Some concepts become so deeply rooted in our consciousness that we scarcely if ever question them. So it is with time. Whilst we might debate its nature few of us ever seriously consider that it might not actually exist at all. After all, the evidence for time existing is overwhelming… isn’t it?
To take a different approach to this question we must first look briefly at the nature of knowing, of knowing anything. And when we do this it becomes clear that when we say we know something, we generally mean we know something in thought. We celebrate our great thinkers and their thoughts, passed down through our education and culture become our thoughts.
But getting away from thought, away from the cogitations and ratiocination in which we so often indulge, what does experience tell us?
Experience or awareness is the presence of knowing that arises in the moment. And actually this is the only means through which we are aware – in this moment, through this presence of knowing awareness. Have any of us, even for a moment experienced the actual past, or the actual future as a direct experience? So why do we believe in their reality?
To present a model of how this might work we need to look more closely at this present moment. There is a knowing awareness in this moment and we can establish and verify this for ourselves. And this moment is not void, not empty, there is that which arises in awareness; a whole panoply of experience all around us.
And as we look we see everything around us is in motion. From the tiniest particle detected to the sweep of the galactic dance and everything in between, all is in constant motion. Existence is in motion and existence is motion. If we look at this in terms of cause and effect we see that the movement of the moment is an effect produced by a preceding cause that in itself becomes the cause for a subsequent effect. This movement is change; everything is continually in motion and constantly changing.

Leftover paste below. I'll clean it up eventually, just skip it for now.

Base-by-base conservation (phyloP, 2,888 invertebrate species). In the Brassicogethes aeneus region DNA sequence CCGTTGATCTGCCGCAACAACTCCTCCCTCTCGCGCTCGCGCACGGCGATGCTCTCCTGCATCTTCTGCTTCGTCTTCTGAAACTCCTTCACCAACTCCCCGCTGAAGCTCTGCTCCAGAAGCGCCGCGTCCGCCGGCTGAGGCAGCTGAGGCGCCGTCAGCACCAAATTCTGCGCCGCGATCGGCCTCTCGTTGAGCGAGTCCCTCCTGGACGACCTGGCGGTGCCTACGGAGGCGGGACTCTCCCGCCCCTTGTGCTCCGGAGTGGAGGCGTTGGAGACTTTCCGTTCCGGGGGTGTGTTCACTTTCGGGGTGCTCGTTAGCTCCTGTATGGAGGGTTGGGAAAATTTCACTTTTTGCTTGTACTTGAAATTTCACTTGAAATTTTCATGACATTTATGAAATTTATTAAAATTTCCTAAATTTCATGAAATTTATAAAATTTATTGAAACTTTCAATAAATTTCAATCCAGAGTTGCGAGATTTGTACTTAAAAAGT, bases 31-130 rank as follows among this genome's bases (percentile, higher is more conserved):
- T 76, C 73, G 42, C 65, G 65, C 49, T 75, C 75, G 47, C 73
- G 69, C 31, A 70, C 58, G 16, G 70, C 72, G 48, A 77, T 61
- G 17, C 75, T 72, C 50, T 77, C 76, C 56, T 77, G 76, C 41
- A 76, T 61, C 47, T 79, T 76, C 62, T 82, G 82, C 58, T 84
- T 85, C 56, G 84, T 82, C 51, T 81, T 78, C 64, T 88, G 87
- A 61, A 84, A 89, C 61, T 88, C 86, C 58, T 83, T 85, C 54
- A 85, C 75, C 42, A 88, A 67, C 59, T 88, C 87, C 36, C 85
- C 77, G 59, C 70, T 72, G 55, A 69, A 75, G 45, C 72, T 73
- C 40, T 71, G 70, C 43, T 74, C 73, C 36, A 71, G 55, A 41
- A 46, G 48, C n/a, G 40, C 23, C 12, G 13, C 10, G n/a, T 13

From the perspective of awareness arising in this human form, some of the change around us happens so slowly we don’t see it, some is too quick for us to notice. The microscopic and macroscosmic escape out attention but we can, through various means, still verify this aspect of reality – all changes.
Seeing this change gives rise to the illusion of time. In thought there is a memory that things used to be different, and we label this the past. In imagination we project how things might be and we label this the future. Both arise in thought and try as we might, can we find any objective reality for either beyond our thoughts about them?
So if both the past and future arise only in thought, have no objective reality, are they real? Objectively real? And yet within this moment, this ever changing moment, where does awareness most frequently arise? When not distracted awareness often dwells in thought and thought often recreates some past event or future imagined one.
So time might be a useful construct, we might find it convenient to consider a past, present and future. But unless we see that in reality there is only this infinite moment, we remain largely unaware that time is an illusion. There is no part of the universe that is not right here, now, in this moment; a moment that is not some brief interval but is the ever-present all.